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Chapter 11: Stoichiometry Sec. 11.3: Limiting Reactants.

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Presentation on theme: "Chapter 11: Stoichiometry Sec. 11.3: Limiting Reactants."— Presentation transcript:

1 Chapter 11: Stoichiometry Sec. 11.3: Limiting Reactants

2 Objectives §Identify the limiting reactant in a chemical equation. §Identify the excess reactant and calculate the amount remaining after the reaction is complete. §Calculate the mass of a product when the amounts of more than one reactant are given.

3 Limiting Reactants If I want to make s’mores, does it matter how many marshmallows I have if I only have one piece of chocolate? No!! I will use up the chocolate & there will be marshmallows left over!

4 Limiting Reactants – p. 379, Fig. 4 §If I have 10 screwdrivers, 5 pliers, & 4 hammers, how many tool sets could I make? §Each tool set consists of 2 screwdrivers, a pliers and a hammer. §The hammers are used up. The number of hammers limits how many sets can be made. §There are leftover pliers and screwdrivers. There is an excess of these tools.

5 In Chemical Reactions: §A reaction will proceed until one reactant is used up. §The amount of product formed depends upon the reactant that is limited. When this reactant is used up, the reaction stops. §The limiting reactant is the reactant that limits the extent of the reaction and determines the amount of product formed.

6 In Chemical Reactions: §When the limiting reactant is used up, a portion of all of the other reactants will remain after the reaction stops. §These left-over reactants are called excess reactants.

7 Consider this reaction: 3H 2 + 3N 2 --> 2NH 3 + 2N 2 Visualize all the nitrogen and hydrogen atoms separating. The atoms are then available to reassemble into molecules (like the tools are assembled into kits.) Only two ammonia molecules can be assembled because there are 6 hydrogen atoms and each ammonia molecule requires 3! When the hydrogen is gone, some nitrogen atoms remain unreacted. Hydrogen is limiting and nitrogen is in excess.

8 Determining the limiting reactant & amount of product §If 200g of sulfur reacts with 100 g of chlorine, what mass of disulfur dichloride is produced? S 8 (l) + 4 Cl 2 (g) → 4S 2 Cl 2 (l) Remember: The amount of product depends on the reactant that is limited. Finding that is your first step!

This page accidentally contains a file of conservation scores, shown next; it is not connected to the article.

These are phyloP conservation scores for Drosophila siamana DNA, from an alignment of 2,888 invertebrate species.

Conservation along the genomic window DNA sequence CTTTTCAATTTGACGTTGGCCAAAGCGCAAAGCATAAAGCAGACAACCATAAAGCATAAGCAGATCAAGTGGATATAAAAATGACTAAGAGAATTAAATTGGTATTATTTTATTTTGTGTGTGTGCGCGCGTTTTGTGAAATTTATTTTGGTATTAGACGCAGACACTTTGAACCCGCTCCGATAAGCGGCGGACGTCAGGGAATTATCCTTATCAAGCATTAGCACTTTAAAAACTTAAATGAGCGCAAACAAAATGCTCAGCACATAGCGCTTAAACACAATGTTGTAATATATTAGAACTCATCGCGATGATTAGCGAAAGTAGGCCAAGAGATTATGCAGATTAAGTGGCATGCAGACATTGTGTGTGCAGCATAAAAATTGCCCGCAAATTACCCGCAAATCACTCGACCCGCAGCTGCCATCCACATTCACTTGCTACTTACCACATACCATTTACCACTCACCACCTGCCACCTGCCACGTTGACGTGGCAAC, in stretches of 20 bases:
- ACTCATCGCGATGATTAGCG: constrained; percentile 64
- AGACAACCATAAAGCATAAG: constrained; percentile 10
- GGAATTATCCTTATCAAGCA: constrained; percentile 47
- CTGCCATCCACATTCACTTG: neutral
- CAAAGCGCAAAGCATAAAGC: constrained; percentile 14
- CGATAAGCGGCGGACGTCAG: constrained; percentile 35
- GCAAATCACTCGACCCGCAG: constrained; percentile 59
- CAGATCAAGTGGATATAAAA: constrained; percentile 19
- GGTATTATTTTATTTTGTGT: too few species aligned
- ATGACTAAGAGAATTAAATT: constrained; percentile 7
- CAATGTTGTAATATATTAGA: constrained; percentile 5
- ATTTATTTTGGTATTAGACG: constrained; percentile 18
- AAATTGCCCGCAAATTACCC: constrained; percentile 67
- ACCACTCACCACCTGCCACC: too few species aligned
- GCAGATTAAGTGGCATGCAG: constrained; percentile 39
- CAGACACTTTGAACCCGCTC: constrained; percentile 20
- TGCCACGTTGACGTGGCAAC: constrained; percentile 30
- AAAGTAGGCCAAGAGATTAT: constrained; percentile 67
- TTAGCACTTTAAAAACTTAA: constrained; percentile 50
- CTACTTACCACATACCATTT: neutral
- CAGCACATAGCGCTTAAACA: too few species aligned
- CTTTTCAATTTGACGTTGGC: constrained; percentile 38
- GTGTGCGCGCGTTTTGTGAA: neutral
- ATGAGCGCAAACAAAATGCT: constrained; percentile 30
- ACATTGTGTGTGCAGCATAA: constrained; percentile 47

9 S 8 (l) + 4 Cl 2 (g) → 4S 2 Cl 2 (l) §From the masses of reactants given, determine the number of moles of reactants l 100 g Cl 2 x 1 mol = 1.41 mol Cl 2 71 g l 200 g S 8 x 1 mol = mol S g

10 S 8 (l) + 4 Cl 2 (g) → 4S 2 Cl 2 (l) §Next, determine whether the 2 reactants are in the correct mole ratio. The equation indicates that the ratio of chlorine to sulfur is 4:1. Find the actual mole ratio by dividing the mole values you just calculated. l 1.41 mol Cl 2 = 1.81 mol Cl mol S 8 mol S 8

11 The Limiting Reactant l This means that 1.81 mol of chlorine is available for each mole of S 8. l The mole ratio says we need 4 chlorine for 1 sulfur. l There is not enough chlorine to use up all the sulfur so chlorine is the limiting reactant!!

12 Practice Problems §Identify the limiting reactant when 3.50 g of HCl reacts with 5.28 g of NaOH to produce NaCl and water. §Identify the limiting reactant when 1.22 g O 2 reacts with 1.05g H 2 to produce water.

13 Determining the amount of product §Since the limiting reactant determines the amount of product formed, the amount of product can be determined when the limiting reactant is known. §The moles of the limiting reactant will be our “known” in a standard stoichiometric calculation. The mass of the product is the unknown.

14 S 8 (l) + 4 Cl 2 (g) → 4S 2 Cl 2 (l) 1.41 mol ? Grams l 1.41 mol Cl 2 x 4 mol S 2 Cl 2 4 mol Cl 2 x g = 191 g S 2 Cl 2 1 mol Let’s use the example from before. We determined that Cl 2 was limiting and that there were 1.41 mol of it.

15 Practice Problems §Determine the mass of tetraphosphorus decoxide formed if 25.0 g of phosphorus (P 4 ) and 50.0 g oxygen are combined. P 4 + 5O 2 --> P 4 O 10 §In photosynthesis, 6CO 2 + 6H 2 O --> C 6 H 12 O 6 + 6O 2. If a plant has 88.0 g of CO 2 and 64.0 g H 2 O available, what mass of glucose will be produced?

16 Excess Reactants §Once the limiting reactant has been determined, it is also possible to use stoichiometry to find out how much of the excess reactant is used or how much is leftover. §Recall this reaction: S 8 (l) + 4 Cl 2 (g) → 4S 2 Cl 2 (l) We determined the limiting reactant is chlorine, with the amount of 1.41 moles.

17 S 8 (l) + 4 Cl 2 (g) → 4S 2 Cl 2 (l) With the known of 1.41 mol chlorine, we can determine the no. of moles and grams of sulfur that will be used: 1.41 mol Cl 2 x 1 mol S 8 = mol S 8 4 mol Cl mol S 8 x g = 90.7 g S 8 USED 1 mol Subtract to get the amount that is left over: 200 g (the original amount of S 8 ) – 90.7 g = g LEFTOVER

18 Practice Problems 1. What mass of SO 3 is produced from the reaction of 10.5 g of SO 2 and 4.32 g of O 2 ? How much of the excess reactant is left when the reaction is complete? 2. If 8.0 g of Cr is heated with 16.7 g of Cl 2, what mass of CrCl 3 will be produced? What is the excess reactant and how much of it is used in the reaction?

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